Today’s newspapers are filled with stories of climate changes that are wiping out crops and causing the price of some goods to skyrocket, anger over migrant workers taking away jobs for the locals and greedy bankers ready to foreclose on homes and turn families out on the streets.
Was there ever a more perfect time for the revival of John Steinbeck’s Depression era story, “The Grapes of Wrath,” now at UC Davis’ main theater.
The climatic change was the yearly dust storms that rolled across the plains, killing off crops and making the soil uncultivable. The migrant workers of the 1930s were “Okies,”coming from Oklahoma to California on the promise of farming work, as welcome then as are today’s Mexican migrant workers. And haven’t there always been heartless bankers ready to foreclose on a family’s mortgage in order to line their own pockets?
“The Grapes of Wrath” was the perfect choice for director and Granada Artist in Residence Miles Anderson. Anderson writes that by the age of 14 he had read all of Steinbeck’s great novels and that his mother’s upbringing in Southern Rhodesia (now Zimbabwe) was “deprived and penniless,” so this story of the Joad family resonated with him.
He also found it significant that UCD is located in a farming community, just 150 miles north of Salinas, where Steinbeck lived and worked.
In Frank Galati’s adaptation of the story (which won the Tony Award for Best Play in 1990), music is added (by orchestra members Kristen Guggenheim, Stephen Robinson and Cole Sutliff), though this is not a musical. The musical numbers are stuck in at certain points to lend an air of period authenticity and strike the proper tone, a lovely background for a funeral and a lively accompaniment for a camp dance, for example.
John Zibell, the only Actor’s Equity actor in the production, is a wonderful Tom Joad, very noble, very dedicated. Tom has just been released from prison (“on parole,” he has to tell everyone who assumes he has escaped!) and returns to find his family home abandoned, the family having packed up and preparing to move to California because of a flyer they received saying that 800 jobs are waiting to be filled.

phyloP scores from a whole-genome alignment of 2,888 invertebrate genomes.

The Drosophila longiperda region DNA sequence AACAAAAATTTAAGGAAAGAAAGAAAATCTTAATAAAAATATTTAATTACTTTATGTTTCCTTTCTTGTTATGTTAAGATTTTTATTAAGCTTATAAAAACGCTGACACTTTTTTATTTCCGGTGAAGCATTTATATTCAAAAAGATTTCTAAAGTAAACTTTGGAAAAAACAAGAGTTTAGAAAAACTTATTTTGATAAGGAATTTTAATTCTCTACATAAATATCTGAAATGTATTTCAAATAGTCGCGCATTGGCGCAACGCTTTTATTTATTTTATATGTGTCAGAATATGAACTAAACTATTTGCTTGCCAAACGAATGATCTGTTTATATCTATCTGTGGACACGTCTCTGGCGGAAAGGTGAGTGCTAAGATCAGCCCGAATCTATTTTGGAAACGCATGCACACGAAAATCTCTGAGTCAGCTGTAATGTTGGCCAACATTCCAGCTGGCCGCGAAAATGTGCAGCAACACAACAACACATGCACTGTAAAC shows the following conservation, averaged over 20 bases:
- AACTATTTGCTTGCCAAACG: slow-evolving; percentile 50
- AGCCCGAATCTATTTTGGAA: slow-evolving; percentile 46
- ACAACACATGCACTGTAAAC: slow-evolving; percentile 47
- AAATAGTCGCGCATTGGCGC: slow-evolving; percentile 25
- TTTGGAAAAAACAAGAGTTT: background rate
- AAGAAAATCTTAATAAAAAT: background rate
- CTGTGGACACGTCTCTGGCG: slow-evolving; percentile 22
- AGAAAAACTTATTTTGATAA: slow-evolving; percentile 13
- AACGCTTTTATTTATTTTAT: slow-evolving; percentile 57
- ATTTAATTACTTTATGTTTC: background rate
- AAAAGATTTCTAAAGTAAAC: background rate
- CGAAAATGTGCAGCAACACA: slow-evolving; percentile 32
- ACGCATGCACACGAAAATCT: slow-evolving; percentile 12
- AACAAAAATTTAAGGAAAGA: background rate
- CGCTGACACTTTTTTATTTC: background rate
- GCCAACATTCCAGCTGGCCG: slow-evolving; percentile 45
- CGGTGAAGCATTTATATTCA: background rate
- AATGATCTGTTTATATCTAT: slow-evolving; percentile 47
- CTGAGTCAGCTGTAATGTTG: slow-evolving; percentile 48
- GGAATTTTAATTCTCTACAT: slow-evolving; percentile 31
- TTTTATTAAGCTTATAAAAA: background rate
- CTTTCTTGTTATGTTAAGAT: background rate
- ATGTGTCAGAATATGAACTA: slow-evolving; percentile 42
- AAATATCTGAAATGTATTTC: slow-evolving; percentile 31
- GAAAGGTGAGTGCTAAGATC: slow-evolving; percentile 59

The family piles into a marvelous wreck of a truck (on loan from the San Francisco Opera) and proceed through several adventures, both good and bad, to head for California. On the way they bury both Grampa (Ned Jacobson) and Gramma (Lindsay Beamish), both of whom are delightful oldsters, totally devoted to each other and bereft at the thought of leaving their lifelong family home. Grampa has to be drugged to get him on the truck.
Ma Joad is a wonderful character and Janlee Marshall gives her both pride and stoicism, a woman whom life has tried to beat down, but who refuses to give up on hope. It is she who is determined to keep the family together.
Cooper Wise is Jim Casy, the former preacher who has lost his ability to preach because he just doesn’t believe any more, though when needed, he can manage to find words for grace before meals, or for a burial.
There are others in this cast who are also strong and add to the overall success of the work. David Orzechowicz is Pa Joad, a hard-working sharecropper who is determined to believe that he will find work if he can just get his wreck of a truck to California.
Amanda Vitiello is Rose of Sharon, all “growed up,” married, pregnant and already feeling beaten down by life, even more so after her husband Connie’s (Kyle Roddy) desertion and the death of her child.
The children, Ruthie and Winfield are double cast and played — on the night I attended — by Ella Kroll and Geoffrey Votaw (who is so cute he steals the show, though very professional while on stage). In other performances the roles will be played by Isabella Park and Django Zibell (“Tom Joad’s” real-life son).
Anyone who has seen the movie will remember Henry Fonda’s iconic “I’ll be all around” speech, as he prepares to leave his family to spare them having to hide him from the police. Fonda gave it the weight of any major speech, but in this production, Tom is just talking to his Ma and it’s his way of letting her know that he is leaving … and that he plans to work for better working conditions for people like the Joad family.
Steinbeck shone the spotlight on cruel and inhumane treatment of some people by other people, but he also showed that there is goodness and hope in the world. It is a message that we would all do well to remember, whether we are the downtrodden, or those in a position to do something about the conditions of our fellow man.